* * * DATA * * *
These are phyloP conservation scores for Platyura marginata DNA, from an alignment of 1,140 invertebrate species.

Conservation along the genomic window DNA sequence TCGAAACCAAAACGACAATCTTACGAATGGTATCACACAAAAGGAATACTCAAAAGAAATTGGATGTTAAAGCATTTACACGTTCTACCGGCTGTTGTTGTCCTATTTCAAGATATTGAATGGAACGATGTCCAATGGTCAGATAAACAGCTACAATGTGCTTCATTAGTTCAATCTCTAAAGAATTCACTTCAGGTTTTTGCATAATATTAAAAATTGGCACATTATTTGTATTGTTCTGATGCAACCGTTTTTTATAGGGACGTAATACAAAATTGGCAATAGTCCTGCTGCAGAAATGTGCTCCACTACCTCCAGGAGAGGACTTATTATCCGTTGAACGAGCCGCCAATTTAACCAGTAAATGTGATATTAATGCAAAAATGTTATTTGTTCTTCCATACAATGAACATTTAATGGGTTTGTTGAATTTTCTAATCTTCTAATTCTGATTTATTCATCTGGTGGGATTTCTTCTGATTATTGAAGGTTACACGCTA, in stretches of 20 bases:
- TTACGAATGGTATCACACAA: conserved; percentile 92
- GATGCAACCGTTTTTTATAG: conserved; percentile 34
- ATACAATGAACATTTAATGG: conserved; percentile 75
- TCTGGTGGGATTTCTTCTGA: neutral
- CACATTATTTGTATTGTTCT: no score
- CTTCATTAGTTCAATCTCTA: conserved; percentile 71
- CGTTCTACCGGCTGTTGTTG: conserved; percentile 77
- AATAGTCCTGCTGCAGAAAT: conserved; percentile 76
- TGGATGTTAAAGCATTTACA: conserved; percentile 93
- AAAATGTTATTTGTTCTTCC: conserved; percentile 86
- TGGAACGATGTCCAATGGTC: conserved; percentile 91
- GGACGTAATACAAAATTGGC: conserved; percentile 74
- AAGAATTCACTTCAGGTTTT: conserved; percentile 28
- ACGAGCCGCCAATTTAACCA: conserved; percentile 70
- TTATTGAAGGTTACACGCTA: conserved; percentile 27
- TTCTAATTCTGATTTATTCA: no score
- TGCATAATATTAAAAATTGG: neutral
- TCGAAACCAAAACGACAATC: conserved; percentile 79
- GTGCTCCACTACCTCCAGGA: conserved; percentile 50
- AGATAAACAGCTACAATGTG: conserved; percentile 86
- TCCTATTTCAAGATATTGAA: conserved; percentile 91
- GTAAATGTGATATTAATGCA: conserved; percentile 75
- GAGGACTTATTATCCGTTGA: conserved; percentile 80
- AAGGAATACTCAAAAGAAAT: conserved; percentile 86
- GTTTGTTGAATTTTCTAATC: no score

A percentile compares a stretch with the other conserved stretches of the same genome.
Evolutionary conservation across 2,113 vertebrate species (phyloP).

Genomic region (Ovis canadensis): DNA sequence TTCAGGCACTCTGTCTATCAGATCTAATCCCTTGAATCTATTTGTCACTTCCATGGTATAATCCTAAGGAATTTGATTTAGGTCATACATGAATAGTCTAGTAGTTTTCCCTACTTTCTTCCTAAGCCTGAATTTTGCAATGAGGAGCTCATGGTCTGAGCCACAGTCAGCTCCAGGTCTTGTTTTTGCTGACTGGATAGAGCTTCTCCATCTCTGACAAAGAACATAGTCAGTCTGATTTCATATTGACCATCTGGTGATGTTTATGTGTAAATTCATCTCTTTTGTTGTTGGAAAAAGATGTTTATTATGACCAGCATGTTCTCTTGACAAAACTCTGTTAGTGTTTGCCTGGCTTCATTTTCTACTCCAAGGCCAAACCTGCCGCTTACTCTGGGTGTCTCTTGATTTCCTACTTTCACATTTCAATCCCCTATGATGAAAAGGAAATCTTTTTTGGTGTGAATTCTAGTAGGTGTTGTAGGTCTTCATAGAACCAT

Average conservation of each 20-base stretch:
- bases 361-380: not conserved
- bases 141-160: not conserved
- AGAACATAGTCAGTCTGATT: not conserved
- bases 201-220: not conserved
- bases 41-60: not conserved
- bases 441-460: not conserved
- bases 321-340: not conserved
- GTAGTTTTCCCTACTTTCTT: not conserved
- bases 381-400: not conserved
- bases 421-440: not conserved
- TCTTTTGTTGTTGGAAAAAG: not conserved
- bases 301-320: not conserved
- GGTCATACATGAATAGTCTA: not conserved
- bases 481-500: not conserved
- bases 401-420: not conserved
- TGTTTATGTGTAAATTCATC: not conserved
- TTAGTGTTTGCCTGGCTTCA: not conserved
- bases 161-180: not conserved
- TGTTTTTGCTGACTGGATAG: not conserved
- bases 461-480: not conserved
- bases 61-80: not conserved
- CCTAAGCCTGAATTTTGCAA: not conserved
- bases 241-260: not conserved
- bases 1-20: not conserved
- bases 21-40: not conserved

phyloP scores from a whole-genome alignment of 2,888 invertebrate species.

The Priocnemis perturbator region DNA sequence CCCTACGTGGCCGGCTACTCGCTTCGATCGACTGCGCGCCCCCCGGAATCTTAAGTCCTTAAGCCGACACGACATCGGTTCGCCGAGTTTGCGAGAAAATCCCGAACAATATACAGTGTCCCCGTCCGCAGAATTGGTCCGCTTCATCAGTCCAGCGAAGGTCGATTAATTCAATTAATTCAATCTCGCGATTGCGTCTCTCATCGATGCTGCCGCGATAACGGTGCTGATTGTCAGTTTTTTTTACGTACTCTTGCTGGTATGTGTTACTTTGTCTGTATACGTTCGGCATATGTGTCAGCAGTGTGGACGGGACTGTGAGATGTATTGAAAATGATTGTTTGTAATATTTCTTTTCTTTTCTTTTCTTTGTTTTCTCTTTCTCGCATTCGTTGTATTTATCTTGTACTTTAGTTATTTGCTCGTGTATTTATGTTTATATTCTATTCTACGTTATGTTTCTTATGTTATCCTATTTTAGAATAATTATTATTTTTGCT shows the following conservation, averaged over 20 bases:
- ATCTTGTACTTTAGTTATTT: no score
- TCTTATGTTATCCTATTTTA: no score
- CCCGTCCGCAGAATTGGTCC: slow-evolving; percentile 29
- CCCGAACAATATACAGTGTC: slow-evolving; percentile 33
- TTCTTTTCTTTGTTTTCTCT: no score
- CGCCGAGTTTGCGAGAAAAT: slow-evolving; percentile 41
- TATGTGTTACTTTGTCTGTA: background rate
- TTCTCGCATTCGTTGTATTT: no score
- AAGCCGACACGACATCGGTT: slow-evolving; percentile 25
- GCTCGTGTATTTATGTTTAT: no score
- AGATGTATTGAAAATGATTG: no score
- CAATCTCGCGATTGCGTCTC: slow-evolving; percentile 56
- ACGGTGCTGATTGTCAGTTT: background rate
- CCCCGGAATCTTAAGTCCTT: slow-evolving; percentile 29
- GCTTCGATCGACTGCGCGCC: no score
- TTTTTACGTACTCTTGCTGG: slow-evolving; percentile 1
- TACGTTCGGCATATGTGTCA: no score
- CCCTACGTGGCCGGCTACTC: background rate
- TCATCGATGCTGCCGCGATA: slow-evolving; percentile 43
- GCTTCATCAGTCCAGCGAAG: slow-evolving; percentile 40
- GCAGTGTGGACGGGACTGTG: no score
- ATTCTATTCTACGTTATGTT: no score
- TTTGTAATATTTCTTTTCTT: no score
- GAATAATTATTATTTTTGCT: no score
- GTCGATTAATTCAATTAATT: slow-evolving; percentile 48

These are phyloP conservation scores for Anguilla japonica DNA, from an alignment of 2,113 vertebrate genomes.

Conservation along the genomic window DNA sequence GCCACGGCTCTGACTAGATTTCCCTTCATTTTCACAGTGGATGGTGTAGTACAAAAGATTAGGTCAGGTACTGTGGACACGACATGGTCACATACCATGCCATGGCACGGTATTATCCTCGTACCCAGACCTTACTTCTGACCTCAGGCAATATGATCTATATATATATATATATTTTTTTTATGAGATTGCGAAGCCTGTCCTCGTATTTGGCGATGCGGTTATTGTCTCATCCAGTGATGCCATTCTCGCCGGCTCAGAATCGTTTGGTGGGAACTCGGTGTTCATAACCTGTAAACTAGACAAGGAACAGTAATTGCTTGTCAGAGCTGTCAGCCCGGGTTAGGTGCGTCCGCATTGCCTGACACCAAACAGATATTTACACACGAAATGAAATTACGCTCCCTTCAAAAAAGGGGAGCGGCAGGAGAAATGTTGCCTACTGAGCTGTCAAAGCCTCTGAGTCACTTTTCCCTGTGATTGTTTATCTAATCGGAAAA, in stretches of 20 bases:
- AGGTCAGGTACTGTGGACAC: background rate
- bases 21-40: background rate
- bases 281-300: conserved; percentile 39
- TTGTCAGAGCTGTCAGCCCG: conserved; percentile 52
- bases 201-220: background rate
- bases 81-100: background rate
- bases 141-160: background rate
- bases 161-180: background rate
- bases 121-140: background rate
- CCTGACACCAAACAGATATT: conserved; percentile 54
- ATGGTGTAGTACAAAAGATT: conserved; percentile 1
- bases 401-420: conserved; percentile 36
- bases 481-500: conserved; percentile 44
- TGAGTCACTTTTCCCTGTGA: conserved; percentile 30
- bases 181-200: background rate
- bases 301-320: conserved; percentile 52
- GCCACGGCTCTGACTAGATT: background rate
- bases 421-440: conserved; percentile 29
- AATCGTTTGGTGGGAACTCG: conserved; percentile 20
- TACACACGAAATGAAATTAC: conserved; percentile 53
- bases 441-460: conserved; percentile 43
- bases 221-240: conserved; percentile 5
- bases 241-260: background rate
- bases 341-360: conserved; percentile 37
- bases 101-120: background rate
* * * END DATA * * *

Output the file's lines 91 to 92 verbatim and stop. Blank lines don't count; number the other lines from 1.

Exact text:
- bases 81-100: background rate
- bases 141-160: background rate